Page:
U.S. political pressure on Denmark is the main reason for delays on construction of the Nord Stream 2 gas pipeline to Europe, project chairman Gerhard Schroeder said on Friday.
The project has come under fire from the United States and several eastern European, Nordic and Baltic Sea countries, which fear that it will increase the European Union's reliance on Russian gas, as reported by Reuters.
Former German chancellor Schroeder argued that U.S. gas is more expensive than Russian gas and would be a bad choice for Europe, adding that looming elections in Denmark offer hope that Nord Stream 2 will be finished on time.
"Nord Stream 2 is a project that can be put into service at the end of the year. But there is a problem, it's obvious – Danish politics. This is linked to U.S. political pressure (on Denmark) and Ukraine," Schroeder said.
UNIAN memo. The Nord Stream 2 project envisages the construction and operation of two gas pipeline branches with a total throughput capacity of 55 billion cubic meters of natural gas per year from the coast of Russia through the Baltic Sea to Germany. It should connect Russia's Ust-Luga and Germany's Greifswald.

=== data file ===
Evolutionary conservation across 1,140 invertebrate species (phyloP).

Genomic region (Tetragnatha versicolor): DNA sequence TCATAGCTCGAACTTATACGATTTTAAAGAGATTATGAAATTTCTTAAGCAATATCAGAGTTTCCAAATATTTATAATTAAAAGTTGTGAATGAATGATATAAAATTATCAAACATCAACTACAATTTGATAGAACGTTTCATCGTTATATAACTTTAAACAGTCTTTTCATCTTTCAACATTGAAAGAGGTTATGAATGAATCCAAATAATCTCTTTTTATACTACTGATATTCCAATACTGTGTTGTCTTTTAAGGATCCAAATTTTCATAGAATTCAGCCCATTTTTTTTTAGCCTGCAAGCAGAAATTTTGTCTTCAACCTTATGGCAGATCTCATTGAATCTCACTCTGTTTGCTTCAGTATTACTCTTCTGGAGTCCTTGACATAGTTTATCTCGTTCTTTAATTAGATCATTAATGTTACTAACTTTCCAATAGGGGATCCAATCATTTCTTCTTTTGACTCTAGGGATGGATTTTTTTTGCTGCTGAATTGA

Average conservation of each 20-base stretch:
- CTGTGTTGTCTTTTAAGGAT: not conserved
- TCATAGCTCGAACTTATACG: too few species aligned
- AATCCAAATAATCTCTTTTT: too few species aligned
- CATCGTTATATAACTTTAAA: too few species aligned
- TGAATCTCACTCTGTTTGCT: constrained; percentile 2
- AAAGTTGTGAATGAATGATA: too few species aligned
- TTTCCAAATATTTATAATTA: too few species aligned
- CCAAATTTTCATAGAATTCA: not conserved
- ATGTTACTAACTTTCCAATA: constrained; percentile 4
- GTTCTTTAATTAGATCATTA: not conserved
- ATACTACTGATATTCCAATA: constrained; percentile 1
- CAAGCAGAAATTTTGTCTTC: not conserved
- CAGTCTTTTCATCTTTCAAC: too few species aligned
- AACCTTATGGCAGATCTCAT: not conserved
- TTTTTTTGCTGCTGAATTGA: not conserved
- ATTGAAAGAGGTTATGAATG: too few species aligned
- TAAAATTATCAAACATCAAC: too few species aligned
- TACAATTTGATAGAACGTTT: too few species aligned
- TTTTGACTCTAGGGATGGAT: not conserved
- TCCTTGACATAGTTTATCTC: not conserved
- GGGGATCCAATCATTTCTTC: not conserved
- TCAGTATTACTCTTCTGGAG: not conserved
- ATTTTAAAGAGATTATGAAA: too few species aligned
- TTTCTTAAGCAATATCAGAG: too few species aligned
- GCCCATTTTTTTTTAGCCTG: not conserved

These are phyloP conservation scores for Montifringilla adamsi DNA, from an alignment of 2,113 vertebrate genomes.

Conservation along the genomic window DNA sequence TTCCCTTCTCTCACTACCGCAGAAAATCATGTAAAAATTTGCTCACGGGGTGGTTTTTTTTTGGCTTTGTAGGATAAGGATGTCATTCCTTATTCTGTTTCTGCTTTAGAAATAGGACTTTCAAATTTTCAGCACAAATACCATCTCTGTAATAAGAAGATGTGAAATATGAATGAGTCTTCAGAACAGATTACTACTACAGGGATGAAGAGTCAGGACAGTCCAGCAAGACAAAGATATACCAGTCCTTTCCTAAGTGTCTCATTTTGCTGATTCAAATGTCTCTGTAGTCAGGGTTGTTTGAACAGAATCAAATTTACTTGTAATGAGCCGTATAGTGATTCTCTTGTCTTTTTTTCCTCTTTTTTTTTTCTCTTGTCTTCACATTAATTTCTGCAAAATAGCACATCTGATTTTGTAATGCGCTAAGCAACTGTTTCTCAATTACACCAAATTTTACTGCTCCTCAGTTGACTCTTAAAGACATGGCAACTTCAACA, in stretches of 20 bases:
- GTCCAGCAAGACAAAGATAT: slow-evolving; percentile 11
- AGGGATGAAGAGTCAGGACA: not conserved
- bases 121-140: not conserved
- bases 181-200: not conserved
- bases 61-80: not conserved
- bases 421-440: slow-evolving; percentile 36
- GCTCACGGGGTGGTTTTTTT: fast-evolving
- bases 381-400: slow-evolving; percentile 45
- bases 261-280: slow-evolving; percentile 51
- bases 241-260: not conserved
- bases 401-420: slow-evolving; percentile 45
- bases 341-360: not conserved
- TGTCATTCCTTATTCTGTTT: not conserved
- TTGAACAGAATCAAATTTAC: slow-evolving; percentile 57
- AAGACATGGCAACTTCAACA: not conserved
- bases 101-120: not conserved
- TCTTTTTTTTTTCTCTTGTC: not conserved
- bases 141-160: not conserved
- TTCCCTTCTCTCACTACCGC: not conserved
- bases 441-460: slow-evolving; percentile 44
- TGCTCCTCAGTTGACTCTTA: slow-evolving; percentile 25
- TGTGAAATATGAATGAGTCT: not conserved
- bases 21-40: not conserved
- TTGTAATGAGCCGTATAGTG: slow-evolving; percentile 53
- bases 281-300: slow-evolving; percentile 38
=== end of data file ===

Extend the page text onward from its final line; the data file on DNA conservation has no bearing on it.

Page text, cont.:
This new pipeline bypassing Ukraine is to be built next to the existing Nord Stream 1 pipeline. The construction of the pipeline should be completed before the end of 2019. The length of the pipeline will be 1,220 km.
The project is being implemented by Russia's Gazprom in alliance with European companies – ENGIE, Uniper, OMV, Shell, and Wintershall.
Ukraine stands against the construction of Nord Stream 2 as it will most likely lose its status of a gas transit country and its possible revenue losses are estimated at billions of U.S. dollars. The project is also highly criticized by Poland and the Baltic countries.